Displaying Excel Formulas

Normally when you enter a formula into Microsoft Excel you want to see the result of the formula, not the formula itself. However, a situation may arise where you need to see the formulas in a spreadsheet and not the answers to the formulas. This need usually occurs when you have to ‘debug’ a problem spreadsheet.

The easiest way to look at a formula is to move the cell pointer to a cell with a formula and look at the formula bar as shown in the next screen shot.


However, this method is only effective if you have a spreadsheet with very few formulas. When you are working with a large spreadsheet it may be difficult to to find each formula. The following spreadsheet, while not large, has a lot of formulas. In fact, only three of the cells displaying numbers are actual data entry cells. Everything else is a formula.


The easiest way to display formulas in Excel is to hold the CTRL key and press `. {The key to the left of the 1 key on the keyboard.} This toggles the display between showing formulas and showing results. Starting with the 2007 version of Excel Microsoft added an icon to show formulas. It is logically placed (surprisingly) on the Formulas tab on the ribbon. This icon is also a toggle: alternating between displaying formualas and results.


Using either method on the demonstration loan comparison spreadsheet displays all of the formulas, including an extra one in cell A10 that was not displayed due to the formatting applied to that cell.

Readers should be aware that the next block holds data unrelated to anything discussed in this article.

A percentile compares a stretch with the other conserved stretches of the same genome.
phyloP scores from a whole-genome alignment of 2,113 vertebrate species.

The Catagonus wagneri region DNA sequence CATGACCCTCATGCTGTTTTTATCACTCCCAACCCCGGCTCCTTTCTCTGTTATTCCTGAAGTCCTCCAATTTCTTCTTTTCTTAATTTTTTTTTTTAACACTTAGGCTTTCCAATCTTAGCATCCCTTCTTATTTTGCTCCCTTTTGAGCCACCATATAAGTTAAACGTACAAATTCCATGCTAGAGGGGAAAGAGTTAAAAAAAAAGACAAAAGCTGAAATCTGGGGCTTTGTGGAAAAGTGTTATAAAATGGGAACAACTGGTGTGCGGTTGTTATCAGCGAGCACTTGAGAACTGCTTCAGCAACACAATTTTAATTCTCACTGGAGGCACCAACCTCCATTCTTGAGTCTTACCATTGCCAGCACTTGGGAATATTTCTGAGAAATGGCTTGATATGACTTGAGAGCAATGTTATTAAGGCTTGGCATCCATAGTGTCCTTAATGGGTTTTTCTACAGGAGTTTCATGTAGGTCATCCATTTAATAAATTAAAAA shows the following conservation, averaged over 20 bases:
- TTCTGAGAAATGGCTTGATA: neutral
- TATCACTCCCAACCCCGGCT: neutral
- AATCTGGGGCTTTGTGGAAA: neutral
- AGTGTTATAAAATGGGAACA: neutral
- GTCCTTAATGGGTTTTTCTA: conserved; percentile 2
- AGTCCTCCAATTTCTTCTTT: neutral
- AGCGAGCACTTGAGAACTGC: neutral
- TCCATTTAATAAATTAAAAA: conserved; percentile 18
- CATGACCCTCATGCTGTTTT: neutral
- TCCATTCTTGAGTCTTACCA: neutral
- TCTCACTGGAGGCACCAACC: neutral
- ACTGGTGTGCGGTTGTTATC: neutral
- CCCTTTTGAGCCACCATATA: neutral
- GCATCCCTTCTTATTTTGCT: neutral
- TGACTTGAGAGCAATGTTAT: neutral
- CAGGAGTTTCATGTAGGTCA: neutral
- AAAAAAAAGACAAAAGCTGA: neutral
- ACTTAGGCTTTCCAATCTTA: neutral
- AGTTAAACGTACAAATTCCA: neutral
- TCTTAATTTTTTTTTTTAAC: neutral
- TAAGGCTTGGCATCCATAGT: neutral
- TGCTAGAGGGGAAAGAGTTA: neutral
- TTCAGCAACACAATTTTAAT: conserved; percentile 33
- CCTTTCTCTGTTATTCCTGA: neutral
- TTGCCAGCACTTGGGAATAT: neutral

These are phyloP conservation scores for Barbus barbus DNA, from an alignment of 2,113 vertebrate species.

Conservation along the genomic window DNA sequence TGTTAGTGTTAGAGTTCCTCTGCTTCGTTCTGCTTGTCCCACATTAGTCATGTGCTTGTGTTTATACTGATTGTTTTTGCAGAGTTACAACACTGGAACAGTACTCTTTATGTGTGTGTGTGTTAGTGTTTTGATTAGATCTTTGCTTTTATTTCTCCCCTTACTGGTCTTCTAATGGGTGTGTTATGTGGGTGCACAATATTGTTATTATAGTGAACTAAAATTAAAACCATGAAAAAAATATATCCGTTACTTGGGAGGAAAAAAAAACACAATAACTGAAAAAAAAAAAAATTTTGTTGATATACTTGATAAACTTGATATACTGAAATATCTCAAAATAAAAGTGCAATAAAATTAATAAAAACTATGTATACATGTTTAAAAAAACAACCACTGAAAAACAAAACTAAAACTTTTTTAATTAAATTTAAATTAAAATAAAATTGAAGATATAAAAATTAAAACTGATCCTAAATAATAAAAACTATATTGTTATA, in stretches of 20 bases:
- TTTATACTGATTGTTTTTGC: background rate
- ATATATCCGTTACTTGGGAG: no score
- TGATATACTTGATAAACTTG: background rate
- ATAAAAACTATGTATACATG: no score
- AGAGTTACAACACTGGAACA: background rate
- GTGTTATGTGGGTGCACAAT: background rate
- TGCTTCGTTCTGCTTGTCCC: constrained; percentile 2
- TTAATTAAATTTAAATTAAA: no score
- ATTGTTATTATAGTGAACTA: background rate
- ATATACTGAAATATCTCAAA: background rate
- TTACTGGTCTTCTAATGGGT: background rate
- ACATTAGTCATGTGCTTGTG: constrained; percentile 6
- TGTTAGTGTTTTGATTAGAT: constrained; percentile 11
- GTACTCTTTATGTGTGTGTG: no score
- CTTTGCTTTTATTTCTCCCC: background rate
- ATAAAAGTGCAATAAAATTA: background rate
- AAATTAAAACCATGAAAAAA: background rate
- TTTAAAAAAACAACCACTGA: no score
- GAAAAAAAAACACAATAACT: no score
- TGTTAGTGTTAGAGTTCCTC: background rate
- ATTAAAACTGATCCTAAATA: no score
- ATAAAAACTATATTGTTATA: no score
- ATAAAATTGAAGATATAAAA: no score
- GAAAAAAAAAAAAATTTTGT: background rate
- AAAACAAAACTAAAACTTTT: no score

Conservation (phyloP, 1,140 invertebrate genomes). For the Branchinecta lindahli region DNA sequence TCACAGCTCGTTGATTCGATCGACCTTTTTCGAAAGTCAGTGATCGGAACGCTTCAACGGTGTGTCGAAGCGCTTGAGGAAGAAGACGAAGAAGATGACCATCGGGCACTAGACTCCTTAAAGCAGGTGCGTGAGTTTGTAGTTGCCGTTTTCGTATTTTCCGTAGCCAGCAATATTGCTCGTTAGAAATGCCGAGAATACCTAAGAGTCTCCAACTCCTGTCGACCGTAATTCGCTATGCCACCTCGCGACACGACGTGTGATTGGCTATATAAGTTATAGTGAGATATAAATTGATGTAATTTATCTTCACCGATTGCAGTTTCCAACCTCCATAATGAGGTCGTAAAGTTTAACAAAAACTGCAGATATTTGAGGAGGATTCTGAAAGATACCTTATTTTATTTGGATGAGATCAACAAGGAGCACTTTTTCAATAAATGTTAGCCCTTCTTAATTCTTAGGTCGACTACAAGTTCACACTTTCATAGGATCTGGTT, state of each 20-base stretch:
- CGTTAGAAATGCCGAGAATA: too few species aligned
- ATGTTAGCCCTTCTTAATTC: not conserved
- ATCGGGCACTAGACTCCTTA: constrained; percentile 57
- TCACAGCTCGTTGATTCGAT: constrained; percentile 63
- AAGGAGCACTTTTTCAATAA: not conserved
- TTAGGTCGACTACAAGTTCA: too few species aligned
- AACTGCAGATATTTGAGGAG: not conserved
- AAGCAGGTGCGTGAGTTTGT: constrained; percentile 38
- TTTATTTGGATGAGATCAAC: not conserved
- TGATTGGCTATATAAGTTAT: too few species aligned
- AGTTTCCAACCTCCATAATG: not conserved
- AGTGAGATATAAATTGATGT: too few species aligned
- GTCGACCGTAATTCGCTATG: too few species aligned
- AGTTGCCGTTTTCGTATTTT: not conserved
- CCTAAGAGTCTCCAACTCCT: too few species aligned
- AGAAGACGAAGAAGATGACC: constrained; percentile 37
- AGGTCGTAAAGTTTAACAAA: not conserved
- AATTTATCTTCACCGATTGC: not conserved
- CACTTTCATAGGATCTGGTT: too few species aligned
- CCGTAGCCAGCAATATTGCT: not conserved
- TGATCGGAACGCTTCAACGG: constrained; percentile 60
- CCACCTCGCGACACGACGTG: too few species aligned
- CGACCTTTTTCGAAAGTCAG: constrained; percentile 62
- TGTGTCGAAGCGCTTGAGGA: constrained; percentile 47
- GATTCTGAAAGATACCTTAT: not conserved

Note: The keyboard technique also works for LibreOffice Calc.

View VBA Consultants profile on LinkedIn

Copyright 2014 – VBA Consultants Ltd

Fixing and/or Removing Excel Links

Linking Formulas are one of the most useful features of Microsoft Excel. These formulas allow you to share or ‘re-use’ data contained in one workbook with another workbook. The following is a textbook example of a linking formula: =[Book2]Sheet1!A3. In English this translates to “Show me the text and/or value that is being displayed in cell A3 on Sheet1 in the Excel file named Book2.” In a network environment the name of the file can include the full path name to the file, I:\HR\Budget\2014\[Book2]Sheet1!A3, for example.

What happens, however, if someone moves the file to a new location, renames the file or any portion of the path, or worse, deletes the file? The short answer is that Excel displays an error message that your linking formula no longer works. How you fix the problem depends on what was done.

Starting with the 2007 version Excel installs with automatic updating of linking formulas turned off by default. If you get the following error message when opening a workbook containing linking formulas you will know the setting for you machine.


Clicking on the Options button will display the following dialog box.


Obviously you have to check the lower radio button and then the OK button if you want to use linking formulas.

Assuming that you have automatic updating turned on, the following dialog box will appear whenever there is a problem with a linking formula.